Monday, December 11, 2017

Little Drummer Boy - Snare Drumline

And a last one because they do such a great performance.

Angels We Have Heard On High


Gloria, Gloria

Angels, from the realms of glory,
Wing your flight o'er all the earth;
Ye who sang creation's story,
Now proclaim Messiah's birth:

Gloria, Gloria

Gloria, in excelsis Deo
Gloria, in excelsis Deo

Gloria, Gloria

Saints before the altar bending,
Watching long in hope and fear,
Suddenly the Lord, descending,
In His temple shall appear:

Though an Infant now we view Him,
He shall fill His Father’s throne,
Gather all the nations to Him;
Every knee shall then bow down:

Gloria, in excelsis Deo

Gloria, in excelsis Deo

Little Drummer Boy - Pentatonix

I was wondering if I ever post it, because it gives me the shivers, in a good way. Now I did ;-)

I played my drum for Him
Pa-rum-pum-pum-pum
I played my best for Him
Pa-rum-pum-pum-pum

Me and my drum

Friday, December 8, 2017

GRAY PARTY at T.R.A.C.S

T.R.A.C.S at Timothy Street on River Island

Grey Day - Madness

GREY or GRAY?

Which is correct, the "grey" or "gray" spelling?
Have you often wondered "Am I spelling g-r-e-y correctly...or is it g-r-a-y?". How do you spell the color grey or gray? Well, the answer is they are both correct. There are two acceptable spellings. Gray is used primarily in the United States and other areas that use US English. Grey is used in Great Britain and areas that use UK English.

The only exceptions to these rules are:
  1. Proper nouns such as a last name; Earl Grey and Zane Grey would not be spelled Gray and L.H. Gray must be always be spelled Gray.
  2. Greyhound as in the dog breed.
  3. Food irradiation (quantity of radiation energy absorbed by the food as it passes through the radiation field during processing). 1 Gray = 0.001 kGy = 1 joule of energy absorbed per kilogram of food irradiated.
When all else fails..................

grAy is how it's spelled in America
grEy is how it's spelled in England

"Is it grey or gray?" is likely one of the most frequently asked questions in regard to common misspellings, however there are many other commonly misspelled words related to regional differences. In most cases American spellings seem to be a bit more phonetic.

What is the difference between grey and gray?
According to a very comprehensive color charted provided by Clorford.com (a trusted resource on color swatches) grey and gray are actually two different "color swatches".
According to a survey conducted both in the U.S. and England, many people believe grey is an actual color perceived as the hue of "silver", and gray is a sliding scale of values from black to white.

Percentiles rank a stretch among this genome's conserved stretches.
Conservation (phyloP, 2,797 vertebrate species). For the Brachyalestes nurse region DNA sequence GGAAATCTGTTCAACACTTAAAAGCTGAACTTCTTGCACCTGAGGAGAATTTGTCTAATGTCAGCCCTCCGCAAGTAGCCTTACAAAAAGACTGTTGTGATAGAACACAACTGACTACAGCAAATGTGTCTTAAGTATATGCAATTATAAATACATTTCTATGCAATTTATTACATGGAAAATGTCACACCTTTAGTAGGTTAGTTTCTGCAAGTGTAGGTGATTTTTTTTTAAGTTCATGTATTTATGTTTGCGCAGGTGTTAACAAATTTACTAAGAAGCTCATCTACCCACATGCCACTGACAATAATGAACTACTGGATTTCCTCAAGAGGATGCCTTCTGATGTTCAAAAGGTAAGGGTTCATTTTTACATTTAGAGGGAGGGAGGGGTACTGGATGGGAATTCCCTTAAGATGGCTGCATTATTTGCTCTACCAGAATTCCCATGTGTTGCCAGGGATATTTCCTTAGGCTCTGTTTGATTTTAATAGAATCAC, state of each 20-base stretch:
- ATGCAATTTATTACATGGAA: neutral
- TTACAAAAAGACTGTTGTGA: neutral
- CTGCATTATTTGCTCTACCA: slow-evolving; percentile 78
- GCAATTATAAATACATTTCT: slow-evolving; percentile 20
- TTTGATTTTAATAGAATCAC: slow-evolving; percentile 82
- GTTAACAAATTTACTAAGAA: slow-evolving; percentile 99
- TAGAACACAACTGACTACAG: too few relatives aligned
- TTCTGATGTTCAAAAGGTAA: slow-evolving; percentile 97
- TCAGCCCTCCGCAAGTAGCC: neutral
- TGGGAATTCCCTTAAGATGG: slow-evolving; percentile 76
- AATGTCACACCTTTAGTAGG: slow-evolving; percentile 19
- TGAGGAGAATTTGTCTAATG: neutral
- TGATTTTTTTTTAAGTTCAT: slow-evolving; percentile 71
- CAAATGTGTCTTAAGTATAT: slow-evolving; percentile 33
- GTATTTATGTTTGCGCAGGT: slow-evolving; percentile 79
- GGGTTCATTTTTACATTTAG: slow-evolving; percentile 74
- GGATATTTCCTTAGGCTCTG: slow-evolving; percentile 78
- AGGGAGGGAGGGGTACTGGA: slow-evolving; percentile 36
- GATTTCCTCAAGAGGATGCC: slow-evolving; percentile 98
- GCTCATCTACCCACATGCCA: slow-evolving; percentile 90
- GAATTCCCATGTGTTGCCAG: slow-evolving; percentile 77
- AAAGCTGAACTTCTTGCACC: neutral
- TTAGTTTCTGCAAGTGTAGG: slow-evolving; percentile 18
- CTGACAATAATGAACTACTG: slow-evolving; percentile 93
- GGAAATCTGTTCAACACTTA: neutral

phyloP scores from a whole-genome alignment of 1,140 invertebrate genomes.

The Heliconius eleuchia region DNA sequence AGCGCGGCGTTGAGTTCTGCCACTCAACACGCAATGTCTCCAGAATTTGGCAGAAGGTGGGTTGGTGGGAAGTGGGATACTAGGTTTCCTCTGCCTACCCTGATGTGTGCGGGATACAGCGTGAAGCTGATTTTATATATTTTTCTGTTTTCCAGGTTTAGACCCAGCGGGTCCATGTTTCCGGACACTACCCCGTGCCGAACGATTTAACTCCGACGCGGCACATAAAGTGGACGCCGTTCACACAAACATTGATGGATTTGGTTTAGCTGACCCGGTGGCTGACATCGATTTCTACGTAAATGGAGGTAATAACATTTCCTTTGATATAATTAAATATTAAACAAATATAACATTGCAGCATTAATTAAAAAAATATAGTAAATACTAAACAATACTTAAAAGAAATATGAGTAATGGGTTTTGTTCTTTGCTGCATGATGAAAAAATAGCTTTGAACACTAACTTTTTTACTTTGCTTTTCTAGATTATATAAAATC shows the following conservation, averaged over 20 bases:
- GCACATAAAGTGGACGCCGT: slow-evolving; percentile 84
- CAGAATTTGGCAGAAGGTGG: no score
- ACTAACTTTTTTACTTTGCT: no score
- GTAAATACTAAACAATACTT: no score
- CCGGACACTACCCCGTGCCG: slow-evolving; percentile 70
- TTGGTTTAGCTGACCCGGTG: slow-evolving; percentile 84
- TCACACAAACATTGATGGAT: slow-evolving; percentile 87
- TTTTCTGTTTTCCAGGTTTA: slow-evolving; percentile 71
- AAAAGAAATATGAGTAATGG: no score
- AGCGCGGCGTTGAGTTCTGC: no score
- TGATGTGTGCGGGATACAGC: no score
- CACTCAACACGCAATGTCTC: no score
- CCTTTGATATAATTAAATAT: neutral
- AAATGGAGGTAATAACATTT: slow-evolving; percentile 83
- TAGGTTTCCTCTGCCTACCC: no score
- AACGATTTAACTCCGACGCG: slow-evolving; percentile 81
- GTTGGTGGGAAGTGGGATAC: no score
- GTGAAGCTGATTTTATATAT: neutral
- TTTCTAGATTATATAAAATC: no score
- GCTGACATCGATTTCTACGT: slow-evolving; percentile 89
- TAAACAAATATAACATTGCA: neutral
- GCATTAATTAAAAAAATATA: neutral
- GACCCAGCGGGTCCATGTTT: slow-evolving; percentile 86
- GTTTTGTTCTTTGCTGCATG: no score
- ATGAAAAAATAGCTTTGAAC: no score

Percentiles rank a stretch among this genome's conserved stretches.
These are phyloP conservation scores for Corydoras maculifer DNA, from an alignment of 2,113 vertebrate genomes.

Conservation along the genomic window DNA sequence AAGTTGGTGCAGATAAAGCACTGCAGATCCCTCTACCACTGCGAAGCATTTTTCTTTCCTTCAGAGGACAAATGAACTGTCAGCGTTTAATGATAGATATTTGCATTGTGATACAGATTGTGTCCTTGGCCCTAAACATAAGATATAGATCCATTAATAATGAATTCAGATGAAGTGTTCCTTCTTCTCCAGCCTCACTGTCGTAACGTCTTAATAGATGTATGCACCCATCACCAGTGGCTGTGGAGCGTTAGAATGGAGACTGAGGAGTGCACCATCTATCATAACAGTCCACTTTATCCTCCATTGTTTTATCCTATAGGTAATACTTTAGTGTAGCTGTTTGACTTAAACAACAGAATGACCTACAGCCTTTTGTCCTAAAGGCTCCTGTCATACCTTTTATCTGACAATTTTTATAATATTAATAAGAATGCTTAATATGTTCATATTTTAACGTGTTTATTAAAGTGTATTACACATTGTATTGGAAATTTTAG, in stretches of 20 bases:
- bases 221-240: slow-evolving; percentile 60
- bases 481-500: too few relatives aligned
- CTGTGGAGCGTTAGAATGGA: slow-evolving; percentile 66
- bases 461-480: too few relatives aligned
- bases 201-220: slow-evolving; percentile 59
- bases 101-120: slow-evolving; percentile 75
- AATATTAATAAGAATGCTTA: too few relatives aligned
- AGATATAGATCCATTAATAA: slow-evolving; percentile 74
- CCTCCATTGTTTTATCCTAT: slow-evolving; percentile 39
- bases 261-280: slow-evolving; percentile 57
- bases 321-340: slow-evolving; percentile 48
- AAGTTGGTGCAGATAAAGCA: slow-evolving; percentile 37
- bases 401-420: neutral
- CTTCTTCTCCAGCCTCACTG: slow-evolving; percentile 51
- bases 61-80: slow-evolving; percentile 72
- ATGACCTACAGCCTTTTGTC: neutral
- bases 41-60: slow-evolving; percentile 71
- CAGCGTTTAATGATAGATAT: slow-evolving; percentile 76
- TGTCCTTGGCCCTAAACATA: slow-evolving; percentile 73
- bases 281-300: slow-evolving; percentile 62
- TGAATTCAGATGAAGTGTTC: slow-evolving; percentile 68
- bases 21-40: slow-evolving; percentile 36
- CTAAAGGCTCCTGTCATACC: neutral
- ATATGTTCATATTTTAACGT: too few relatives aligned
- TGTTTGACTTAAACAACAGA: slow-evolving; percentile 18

Gray vs. Grey—Where Does the Difference Come From?
Does your vowel choice really make a lot of difference in the case of the color gray? It doesn’t.
The pronunciation remains the same regardless of the spelling you’re using. In fact, both spellings have the exact same origin.
Both gray and grey come from the Old English word grǽg. Over time, many different spellings of the word developed. The Middle English poem “The Owl and the Nightingale,” which was written in the twelfth or thirteenth century, uses the spelling “greie.” The fourteenth-century translation of the French poem “Roman de la Rose” uses the spelling “greye.” “Graye” can be found in the poem “Piers Plowman” written by William Langland in the second half of the fourteenth century. Examples of the spellings we use today can also be found in Middle English literature.
By the eighteenth century, “grey” had become the more common spelling, even though the legendary lexicographer Samuel Johnson thought that “gray” was a better version. In the nineteenth century, English dictionaries followed Johnson’s cue and prescribed “gray” as the correct version, but to no avail. By the twentieth century, “grey” had become the accepted spelling everywhere except in the United States.

Historical Footnote
According to an interesting and authoritative note in the Oxford English Dictionary, the spelling "gray" was championed by Samuel Johnson, English writer and lexicographer and other English lexicographers; but in the twentieth century "grey" became the established spelling in Britain anyway.

Meanwhile, in the United States, "gray" became standard somewhat earlier. Examining two nineteenth-century U.S. dictionaries--Webster's Academic Dictionary (1867) and Webster's Condensed Dictionary (~1897) --and both include entries for "grey" that refer readers to "gray" for the term's definitions. So, what is the difference between grey and gray? On the one hand, this indicates an early preference in the United States (or at least at Merriam-Webster) for "gray"; but on the other, it suggests an incomplete victory, since British spellings such as "labour" and "labelled" don't appear in those dictionaries at all.